In recent studies, we observed that Cyrtomenus bergi Froeschner, a polyphagous Cydnidae pest, is naturally infected with trypanosomatid flagellates in their salivary glands, intestinal tract and hemolymph (AM Caicedo, unpublished observations). In this study, we report the isolation of the trypanosomatid parasites from C. bergi as well as their morphological description and molecular characterisation. Based on these analyses, this organism has been identified as a new species of Blastocrithidia.

 

MATERIALS AND METHODS

Maintenance of insect hosts - Approximately 5,000 specimens of the burrowing bug C. bergi were collected in onion fields in Pereira (Risaralda, Colombia) from 2004-2008. The insects were maintained in an insectarium (23 ± 2ºC, relative humidity 65 ± 5%, L12:D12) in sterilised loamy clay soil and sand, mixed in a 3:1 proportion, at a moisture level approximating field conditions (33.5% gravimetric soil water) and fed on sprouting maize kernels.

Light microscopy - Hemolymph taken from fifth instar nymphs and adults was re-suspended in phosphate-buffered saline (PBS). Drops of the suspension were smeared on slides, methanol dried and stained with Wright-Giemsa at room temperature (RT) for 24 h. Slides were examined at 100x with a Nikon Microphot. Measures and photographs of different morph types were taken using an NIS elements Nikon camera (v. 2.3). Wright-Giemsa-stained microscope slides, representing gut smears of the original host infected with the Trypanosomatidae isolate and described herein as Blastocrithidia cyrtomeni, were deposited with the Department of Microbiology of the Universidad del Valle, Cali (Valle de Cauca Province, Colombia).

Electron microscopy - Flagellates collected from the mid and hindgut of C. bergi adults were centrifuged at 10,000 g, washed in 0.1 M PBS and fixed in 2.5% glutaraldehyde in 5 mM HCl and 0.1 M cacodylate buffer, first for 1 h at RT and then for at least 24 h at 4ºC. Samples were post-fixed in 2% osmium tetroxide in the same buffer for 2 h at RT. After dehydration in an ethanol gradient series, the cells were embedded in resin. Thin ultramicrotomed sections (0.7-0.8 µm) were stained with lead citrate and uranyl acetate and examined under a JEOL JEM 1010 microscope.

DNA extraction, polymerase chain reaction (PCR) amplification and sequencing - Pooled gut and hemolymph samples from five infected insects were homogenised and the debris was removed by centrifugation. Total DNA was extracted according to Rotureau et al. (2005) and Westenberger et al. (2004).

The SL rRNA gene repeats were amplified with the primers ME-1 5'-TTCTGTACTTTATTGGTA and ME-2 5'-CAATAAAGTACAGAAACTG (Podlipaev et al. 2004). The 5S rRNA gene repeats were amplified with the primers 5S-L 5'-CCGTCCGATTTGTGAAGTTAAGC and 5S-R 5'-TAACTTCACAAATCGGACGGGAT. Amplifications were done with Taq polymerase. The thermal cycling profile for both 5S rRNA and SL RNA genes consisted of the following steps: initial denaturation at 94ºC for 2 min, 40 cycles of denaturing at 94ºC for 30 s, annealing at 50ºC for 30 s and extension at 72ºC for 30 s, followed by a final extension at 72ºC for 12 min. SSU rRNA genes were amplified with the primers S-762 5'-GACTTTTGCTTCCTCTA(A/T)TG and S-763 5'-CATATGCTTGTTTCAAGGAC (Maslov et al. 1996). Taq DNA polymerase was used for amplification and thermal cycling conditions were as follows: initial denaturation at 95ºC for 5 min, 5 cycles at 95ºC for 1 min, annealing at 45ºC for 30 s and extension at 65ºC for 1 min, 35 cycles at 95ºC for 1 min, 50ºC for 30 s and 72ºC for 1 min, and a final extension at 65ºC for 30 min (Maslov et al. 1996).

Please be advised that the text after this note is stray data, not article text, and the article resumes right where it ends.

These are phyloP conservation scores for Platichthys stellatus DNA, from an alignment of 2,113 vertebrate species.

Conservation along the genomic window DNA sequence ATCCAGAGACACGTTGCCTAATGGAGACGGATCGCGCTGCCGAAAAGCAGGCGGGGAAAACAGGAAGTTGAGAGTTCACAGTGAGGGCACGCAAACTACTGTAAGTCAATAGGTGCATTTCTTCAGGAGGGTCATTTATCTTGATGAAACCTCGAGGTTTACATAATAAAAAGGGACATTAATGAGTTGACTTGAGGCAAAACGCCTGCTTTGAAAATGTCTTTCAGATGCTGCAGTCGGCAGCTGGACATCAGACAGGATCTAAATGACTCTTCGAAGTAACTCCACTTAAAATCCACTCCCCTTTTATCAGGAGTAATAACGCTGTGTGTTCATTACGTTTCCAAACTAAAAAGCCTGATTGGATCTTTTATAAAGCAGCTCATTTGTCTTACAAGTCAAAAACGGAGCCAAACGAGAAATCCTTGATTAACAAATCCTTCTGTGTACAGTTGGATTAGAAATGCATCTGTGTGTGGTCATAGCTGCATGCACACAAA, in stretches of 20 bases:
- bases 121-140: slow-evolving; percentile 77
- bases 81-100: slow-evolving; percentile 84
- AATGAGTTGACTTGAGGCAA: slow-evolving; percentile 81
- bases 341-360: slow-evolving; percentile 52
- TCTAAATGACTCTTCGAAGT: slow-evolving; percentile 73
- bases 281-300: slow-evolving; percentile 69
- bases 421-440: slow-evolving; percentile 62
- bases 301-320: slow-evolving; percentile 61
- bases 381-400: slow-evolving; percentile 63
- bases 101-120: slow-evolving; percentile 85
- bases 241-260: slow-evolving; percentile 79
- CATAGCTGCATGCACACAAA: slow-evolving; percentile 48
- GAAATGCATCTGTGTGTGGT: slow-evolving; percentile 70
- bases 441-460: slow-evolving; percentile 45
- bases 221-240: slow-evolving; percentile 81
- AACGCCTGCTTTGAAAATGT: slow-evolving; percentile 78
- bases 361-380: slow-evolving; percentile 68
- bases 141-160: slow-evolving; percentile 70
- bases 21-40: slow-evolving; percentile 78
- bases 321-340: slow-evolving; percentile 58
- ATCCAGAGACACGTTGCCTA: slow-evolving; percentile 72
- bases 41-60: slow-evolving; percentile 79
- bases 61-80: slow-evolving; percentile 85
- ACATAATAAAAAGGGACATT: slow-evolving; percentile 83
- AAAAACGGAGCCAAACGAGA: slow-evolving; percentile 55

The amplified SL and 5S products were extracted from agarose gel using a QIAquick gel extraction kit (QUIGEN, Valencia, CA) and cloned into the pGEM-T Easy vector (Promega, Madison, WI). The clones were sequenced at a commercial facility (Macrogen, Korea). The SSU rRNA gene amplification product was gel-purified by the same procedure and directly sequenced using a set of conserved internal primers (Maslov et al. 1996) at the University of California-Riverside IIGB Core Instrumentation facility.

The sequences were deposited in GenBankTM under the following accessions: SL RNA gene and 5S rRNA gene repeat unit: FJ916991 and FJ916990 and SSU rRNA gene: FJ916992.

Phylogenetic analyses - Prior to the analyses of SL RNA gene repeats, the regions corresponding to the amplification primers and most of the hypervariable intergenic regions were excluded (Westenberger et al. 2004). The remaining ~150 nt, including the exon, the intron and a relatively conserved sequence at positions -100 to -1 upstream of the exon, were aligned using CLUSTALX v. 1.81 (Thompson et al. 1997). Cluster analysis was performed using the neighbour-joining method and Kimura 2-parameter distances and PAUP* 4.0, beta version (Swofford 1998). The phylogenetic analyses of the SSU rRNA gene sequences included the most conserved regions, which were selected arbitrarily from the initial multiple alignment generated by CLUSTAL. The best-fitting model of the sequence evolution was selected using Modeltest, v. 3.06 (Posada & Crandall 1998), which corresponded to the general time-reversible model with a proportion of invariable sites I = 0.5029 and the gamma distribution shape parameter ? = 0.5416. The analyses involved maximum likelihood, distance and parsimony implemented with PAUP* 4.0 (Swofford 1998).

 

RESULTS

Trypanosomatid infection (100% prevalence) was detected in C. bergi adult populations collected in onion fields in La Florida, Pereira. However, no obvious morphological or behavioural symptoms of infection were observed in individual hosts. Light microscopy revealed trypanosomatids within the intestinal tract, hemolymph and Malpighian tubules. Attempts were made to establish a stable culture starting from hemolymph samples in several media, including NNN, LIT and Schneider, but these were not successful.

Light microscopy - Hemolymph and midgut smears revealed epimastigotes of variable size with straphanger cysts adhering to the middle of the flagellum. The cells varied in size and shape, from slender to rounded forms with short and long flagella. Some promastigotes could also be seen (Figs 1A, B, 8). The kinetoplast was always observed anterior to the nucleus.